Aims: In patients recovering from acute coronary syndromes (ACS) the role of oral anticoagulation (and its intensity) in addition to aspirin remains controversial. We conducted a specific meta-analysis of randomized trials comparing aspirin plus warfarin (A+W) with aspirin alone in such patients. Methods and results: MEDLINE and Cochrane databases yielded 14 (of 148 potentially relevant) articles enrolling 25 307 patients. Follow-up ranged from 3 months to 5 years. Irrespective of International normalized ratio (INR), A+W did not significantly affect the risk of major adverse events (MAE: all cause death, non-fatal myocardial infarction, and non-fatal thrombo-embolic stroke) when compared with aspirin alone [OR 0.96 (0.90-1.03), P = 0.30], but increased the risk of major bleeds (MB): OR 1.77 (1.47-2.13), P <0.00001. However, in studies with INR of 2-3, A+W was associated with a significant reduction of MAE [OR 0.73 (0.63-0.84), P <0.0001, number needed to treat to avoid one MAE = 33], albeit at an increased risk of MB [OR 2.32 (1.63-3.29), P <0.00001; number needed to harm by causing one MB = 100]. In both analyses, intracranial bleeding was not significantly increased by A+W when compared with aspirin alone. Conclusion For patients recovering from ACS, a combined strategy of A+W at INR values of 2-3 doubles the risk of MB, but is nonetheless superior to aspirin alone in preventing MAE. Whether this combined regimen is also superior to a 'double' anti-platelet strategy or to newer evolving treatments warrants further investigation.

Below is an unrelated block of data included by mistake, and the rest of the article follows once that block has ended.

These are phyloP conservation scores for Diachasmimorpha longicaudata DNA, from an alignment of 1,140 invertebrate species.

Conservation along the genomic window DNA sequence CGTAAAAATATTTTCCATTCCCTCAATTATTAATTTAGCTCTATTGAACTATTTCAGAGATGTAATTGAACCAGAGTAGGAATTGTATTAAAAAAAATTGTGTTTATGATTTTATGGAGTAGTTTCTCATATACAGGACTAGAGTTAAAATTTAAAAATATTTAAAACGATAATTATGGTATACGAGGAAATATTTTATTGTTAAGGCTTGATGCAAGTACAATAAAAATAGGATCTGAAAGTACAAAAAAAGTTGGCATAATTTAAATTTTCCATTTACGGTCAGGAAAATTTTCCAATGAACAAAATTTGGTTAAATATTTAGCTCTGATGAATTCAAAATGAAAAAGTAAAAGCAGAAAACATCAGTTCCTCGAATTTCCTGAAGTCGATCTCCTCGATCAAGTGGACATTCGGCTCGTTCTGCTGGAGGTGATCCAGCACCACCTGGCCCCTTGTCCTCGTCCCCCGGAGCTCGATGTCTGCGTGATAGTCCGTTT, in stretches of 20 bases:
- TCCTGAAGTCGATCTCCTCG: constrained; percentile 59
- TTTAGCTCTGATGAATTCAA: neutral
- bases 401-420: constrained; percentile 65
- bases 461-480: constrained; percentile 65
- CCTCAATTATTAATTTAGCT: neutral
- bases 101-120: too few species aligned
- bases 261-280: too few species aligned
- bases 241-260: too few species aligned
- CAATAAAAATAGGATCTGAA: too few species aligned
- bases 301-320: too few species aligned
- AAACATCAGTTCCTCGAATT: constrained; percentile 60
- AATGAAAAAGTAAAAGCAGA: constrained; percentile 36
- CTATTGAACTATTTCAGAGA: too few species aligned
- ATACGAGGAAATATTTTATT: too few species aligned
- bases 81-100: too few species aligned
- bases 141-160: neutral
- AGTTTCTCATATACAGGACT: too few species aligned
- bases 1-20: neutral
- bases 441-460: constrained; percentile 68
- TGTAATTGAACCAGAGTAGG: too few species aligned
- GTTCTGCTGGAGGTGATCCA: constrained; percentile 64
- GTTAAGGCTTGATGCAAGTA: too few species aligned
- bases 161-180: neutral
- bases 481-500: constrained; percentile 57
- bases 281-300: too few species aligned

- Acute coronary syndromes
- Risk/benefit ratio
ASJC Scopus subject areas
- Cardiology and Cardiovascular Medicine